Good advice. I've used the old Sony MDR-7506, Grado SR80, and my current pair of cans is the AKG K240. I listen through an Asus Xonar DGX sound card via a homebrew cMoy amp. I will have to keep an eye out for the DT990 as I was under the impression than they were much more expensive than that.
I alternate between Sennheiser PX100s and Koss Porta-Pros for office and portable use.
For PC voice chat use I use either a Zalman ZM-MIC1 mic that clips onto the cord, or an AntLion ModMic "add-on" boom mic.
Agreed. I usually consider my dad's Amiga 1000 as "my" first computer. That would give me 16,384x as much in my current machine, 512kB vs 8GB.
I didn't see a need to own my own computer until I moved out. That would make the first computer I actually owned an entirely unimpressive (from a "get-off-my-lawn" standpoint) Coppermine Pentium 3 with 128MB RAM and only 64x more in my current machine.
Until the carrier sees the smartphone's IMEI and starts cramming a data plan onto your monthly bill, as we discussed yesterday.
In my case, I have 2GB data as part of my prepaid service, and it's still cheaper than postpaid Verizon voice-only service.
I had service with Verizon for quite a while. In the last two areas I've lived, they have the best coverage. About a year ago I switched to one of the prepaid services, and although the coverage wasn't as good, the far lower monthly cost made up for it in my reckoning.
A few months ago, I made the switch to one of the GSM prepaid providers, and I'm totally blown away by how convenient it is to have my plan tied to a SIM card rather than a phone. Broken phone? No problem, stick the SIM in an old iPhone 3GS borrowed from a co-worker. The same deal when I upgraded to a Nexus 4, just pop in the SIM card and go.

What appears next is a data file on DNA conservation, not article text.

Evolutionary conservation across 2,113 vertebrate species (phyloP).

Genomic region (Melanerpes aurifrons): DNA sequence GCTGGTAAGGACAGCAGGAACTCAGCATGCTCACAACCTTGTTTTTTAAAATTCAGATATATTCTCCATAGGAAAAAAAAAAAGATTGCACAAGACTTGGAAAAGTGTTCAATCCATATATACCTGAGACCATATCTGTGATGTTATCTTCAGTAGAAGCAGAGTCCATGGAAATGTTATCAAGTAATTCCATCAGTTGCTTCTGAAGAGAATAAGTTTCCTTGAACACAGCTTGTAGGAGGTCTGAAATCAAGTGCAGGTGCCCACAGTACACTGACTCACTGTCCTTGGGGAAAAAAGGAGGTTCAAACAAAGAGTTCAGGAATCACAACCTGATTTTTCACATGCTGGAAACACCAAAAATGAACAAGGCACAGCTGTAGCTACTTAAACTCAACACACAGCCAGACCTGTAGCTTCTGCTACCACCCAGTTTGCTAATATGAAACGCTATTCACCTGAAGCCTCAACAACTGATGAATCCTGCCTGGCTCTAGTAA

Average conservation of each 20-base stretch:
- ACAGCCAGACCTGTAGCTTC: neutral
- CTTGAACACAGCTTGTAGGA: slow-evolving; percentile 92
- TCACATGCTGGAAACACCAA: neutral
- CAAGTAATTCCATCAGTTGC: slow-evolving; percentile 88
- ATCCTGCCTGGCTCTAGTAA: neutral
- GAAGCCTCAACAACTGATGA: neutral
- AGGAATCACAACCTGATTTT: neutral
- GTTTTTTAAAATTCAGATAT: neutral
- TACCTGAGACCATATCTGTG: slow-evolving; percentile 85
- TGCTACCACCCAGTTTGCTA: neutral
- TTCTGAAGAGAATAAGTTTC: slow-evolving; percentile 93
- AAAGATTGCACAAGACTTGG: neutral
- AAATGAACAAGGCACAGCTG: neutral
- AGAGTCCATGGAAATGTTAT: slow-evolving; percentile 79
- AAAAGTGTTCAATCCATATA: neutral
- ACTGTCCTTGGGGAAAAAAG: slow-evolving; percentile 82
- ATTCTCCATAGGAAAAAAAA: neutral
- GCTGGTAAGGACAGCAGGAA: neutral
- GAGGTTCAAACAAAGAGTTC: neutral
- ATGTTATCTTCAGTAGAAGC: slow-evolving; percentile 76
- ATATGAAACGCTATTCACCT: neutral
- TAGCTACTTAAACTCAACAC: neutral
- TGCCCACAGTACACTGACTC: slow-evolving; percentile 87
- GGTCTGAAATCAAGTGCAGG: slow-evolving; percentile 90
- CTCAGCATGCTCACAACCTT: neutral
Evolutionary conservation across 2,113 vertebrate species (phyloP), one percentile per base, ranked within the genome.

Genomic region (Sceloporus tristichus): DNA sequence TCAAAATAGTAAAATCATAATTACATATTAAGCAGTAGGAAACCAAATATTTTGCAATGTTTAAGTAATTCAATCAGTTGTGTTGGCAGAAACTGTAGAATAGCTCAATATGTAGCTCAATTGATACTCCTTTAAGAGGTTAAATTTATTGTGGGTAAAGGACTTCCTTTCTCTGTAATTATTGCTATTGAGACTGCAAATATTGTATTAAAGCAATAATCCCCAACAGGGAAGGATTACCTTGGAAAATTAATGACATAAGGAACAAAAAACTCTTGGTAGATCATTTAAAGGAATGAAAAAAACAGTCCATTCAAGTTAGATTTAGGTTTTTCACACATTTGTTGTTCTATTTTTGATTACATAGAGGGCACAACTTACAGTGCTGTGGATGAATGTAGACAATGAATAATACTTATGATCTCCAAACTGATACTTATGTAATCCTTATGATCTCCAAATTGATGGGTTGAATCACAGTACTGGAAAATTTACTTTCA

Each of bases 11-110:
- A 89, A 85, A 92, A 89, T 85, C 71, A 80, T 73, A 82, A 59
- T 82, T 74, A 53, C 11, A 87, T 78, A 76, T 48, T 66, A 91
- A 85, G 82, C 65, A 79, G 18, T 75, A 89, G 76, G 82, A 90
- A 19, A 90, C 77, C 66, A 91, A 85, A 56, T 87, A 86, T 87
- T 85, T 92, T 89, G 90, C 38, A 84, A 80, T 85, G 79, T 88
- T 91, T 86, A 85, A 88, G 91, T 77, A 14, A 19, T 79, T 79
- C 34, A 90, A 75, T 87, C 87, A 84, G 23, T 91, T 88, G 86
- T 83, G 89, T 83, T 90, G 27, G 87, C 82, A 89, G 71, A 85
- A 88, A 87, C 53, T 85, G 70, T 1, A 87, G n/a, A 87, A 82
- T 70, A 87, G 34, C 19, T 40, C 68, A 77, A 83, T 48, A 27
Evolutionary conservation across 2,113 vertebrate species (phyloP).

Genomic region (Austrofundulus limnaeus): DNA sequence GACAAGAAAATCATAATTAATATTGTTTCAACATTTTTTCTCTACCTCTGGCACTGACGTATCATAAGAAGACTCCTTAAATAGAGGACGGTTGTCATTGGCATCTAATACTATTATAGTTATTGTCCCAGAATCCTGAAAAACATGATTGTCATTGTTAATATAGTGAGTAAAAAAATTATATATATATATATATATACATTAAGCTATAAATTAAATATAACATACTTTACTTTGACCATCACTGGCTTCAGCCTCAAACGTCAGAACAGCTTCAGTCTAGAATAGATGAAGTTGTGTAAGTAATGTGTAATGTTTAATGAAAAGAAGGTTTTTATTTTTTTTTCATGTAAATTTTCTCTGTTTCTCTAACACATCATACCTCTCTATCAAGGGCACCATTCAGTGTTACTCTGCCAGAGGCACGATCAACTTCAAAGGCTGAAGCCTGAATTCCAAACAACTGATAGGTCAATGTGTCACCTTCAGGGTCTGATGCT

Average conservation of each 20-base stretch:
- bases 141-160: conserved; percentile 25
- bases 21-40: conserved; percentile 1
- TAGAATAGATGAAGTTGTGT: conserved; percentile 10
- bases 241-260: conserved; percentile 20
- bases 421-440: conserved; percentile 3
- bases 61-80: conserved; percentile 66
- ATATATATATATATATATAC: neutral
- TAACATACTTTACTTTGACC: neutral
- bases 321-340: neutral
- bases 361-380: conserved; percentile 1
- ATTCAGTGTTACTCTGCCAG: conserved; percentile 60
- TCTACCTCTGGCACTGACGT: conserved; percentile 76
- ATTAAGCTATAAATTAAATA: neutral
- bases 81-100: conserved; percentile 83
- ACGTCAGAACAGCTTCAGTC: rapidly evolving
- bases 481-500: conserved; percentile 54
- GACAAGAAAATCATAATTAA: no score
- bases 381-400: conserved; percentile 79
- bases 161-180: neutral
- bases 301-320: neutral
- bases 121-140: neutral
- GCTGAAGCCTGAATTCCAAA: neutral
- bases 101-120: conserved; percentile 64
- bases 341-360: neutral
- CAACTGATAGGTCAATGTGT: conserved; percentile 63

I can certainly see why this caught on in the rest of the world, and I can see why American cell providers like Verizon and Sprint are against it - I'm sure they make a good bit of money from selling you phones. In my case, I'll never go back to the "old way," regardless of how cheap Verizon might get.
Pretty much this. I received my preordered Nexus 7 on Tuesday and found it no more difficult to open than my original Asus Transformer tablet. The top and bottom of the box fit together very snugly, as in I could feel the low air pressure inside making the box more difficult to open, but didn't provide and particular challenge. Perhaps people should try poking an air hole in their box if they are really having that much trouble.
I had supper with my brother Tuesday night, and he asked me if I'd had any trouble opening the Nexus 7 box; he'd apparently seen the videos referenced in TFA. I showed him the box and he wasn't sure how anyone had trouble opening it either.
No extensible language will be universal. -- T. Cheatham